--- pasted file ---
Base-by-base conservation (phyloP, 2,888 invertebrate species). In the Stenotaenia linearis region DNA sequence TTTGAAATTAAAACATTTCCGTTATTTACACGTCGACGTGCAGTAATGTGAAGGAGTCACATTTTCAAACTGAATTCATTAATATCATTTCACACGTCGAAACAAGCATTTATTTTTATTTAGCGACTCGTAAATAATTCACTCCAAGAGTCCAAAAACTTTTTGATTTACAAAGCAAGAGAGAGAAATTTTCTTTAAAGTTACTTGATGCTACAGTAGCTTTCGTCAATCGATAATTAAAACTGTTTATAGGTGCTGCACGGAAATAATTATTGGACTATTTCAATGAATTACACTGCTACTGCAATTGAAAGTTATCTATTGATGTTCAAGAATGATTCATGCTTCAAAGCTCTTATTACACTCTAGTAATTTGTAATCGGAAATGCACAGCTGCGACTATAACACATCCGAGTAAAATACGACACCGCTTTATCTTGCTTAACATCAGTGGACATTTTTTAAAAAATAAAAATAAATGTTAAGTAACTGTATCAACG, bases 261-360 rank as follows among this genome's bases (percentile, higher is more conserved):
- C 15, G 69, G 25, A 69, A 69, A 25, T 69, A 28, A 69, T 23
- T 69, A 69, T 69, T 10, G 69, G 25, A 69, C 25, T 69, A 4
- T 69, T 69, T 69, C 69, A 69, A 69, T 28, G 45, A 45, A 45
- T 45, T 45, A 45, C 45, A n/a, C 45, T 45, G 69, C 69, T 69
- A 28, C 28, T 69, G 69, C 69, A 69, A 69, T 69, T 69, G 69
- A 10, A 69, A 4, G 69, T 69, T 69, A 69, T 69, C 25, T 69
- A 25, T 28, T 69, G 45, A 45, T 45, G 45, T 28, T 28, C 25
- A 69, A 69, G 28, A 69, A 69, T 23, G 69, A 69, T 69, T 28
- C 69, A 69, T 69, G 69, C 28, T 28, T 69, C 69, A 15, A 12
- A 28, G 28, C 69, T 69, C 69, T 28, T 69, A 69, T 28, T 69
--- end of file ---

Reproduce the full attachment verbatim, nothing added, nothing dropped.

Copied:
Base-by-base conservation (phyloP, 2,888 invertebrate species). In the Stenotaenia linearis region DNA sequence TTTGAAATTAAAACATTTCCGTTATTTACACGTCGACGTGCAGTAATGTGAAGGAGTCACATTTTCAAACTGAATTCATTAATATCATTTCACACGTCGAAACAAGCATTTATTTTTATTTAGCGACTCGTAAATAATTCACTCCAAGAGTCCAAAAACTTTTTGATTTACAAAGCAAGAGAGAGAAATTTTCTTTAAAGTTACTTGATGCTACAGTAGCTTTCGTCAATCGATAATTAAAACTGTTTATAGGTGCTGCACGGAAATAATTATTGGACTATTTCAATGAATTACACTGCTACTGCAATTGAAAGTTATCTATTGATGTTCAAGAATGATTCATGCTTCAAAGCTCTTATTACACTCTAGTAATTTGTAATCGGAAATGCACAGCTGCGACTATAACACATCCGAGTAAAATACGACACCGCTTTATCTTGCTTAACATCAGTGGACATTTTTTAAAAAATAAAAATAAATGTTAAGTAACTGTATCAACG, bases 261-360 rank as follows among this genome's bases (percentile, higher is more conserved):
- C 15, G 69, G 25, A 69, A 69, A 25, T 69, A 28, A 69, T 23
- T 69, A 69, T 69, T 10, G 69, G 25, A 69, C 25, T 69, A 4
- T 69, T 69, T 69, C 69, A 69, A 69, T 28, G 45, A 45, A 45
- T 45, T 45, A 45, C 45, A n/a, C 45, T 45, G 69, C 69, T 69
- A 28, C 28, T 69, G 69, C 69, A 69, A 69, T 69, T 69, G 69
- A 10, A 69, A 4, G 69, T 69, T 69, A 69, T 69, C 25, T 69
- A 25, T 28, T 69, G 45, A 45, T 45, G 45, T 28, T 28, C 25
- A 69, A 69, G 28, A 69, A 69, T 23, G 69, A 69, T 69, T 28
- C 69, A 69, T 69, G 69, C 28, T 28, T 69, C 69, A 15, A 12
- A 28, G 28, C 69, T 69, C 69, T 28, T 69, A 69, T 28, T 69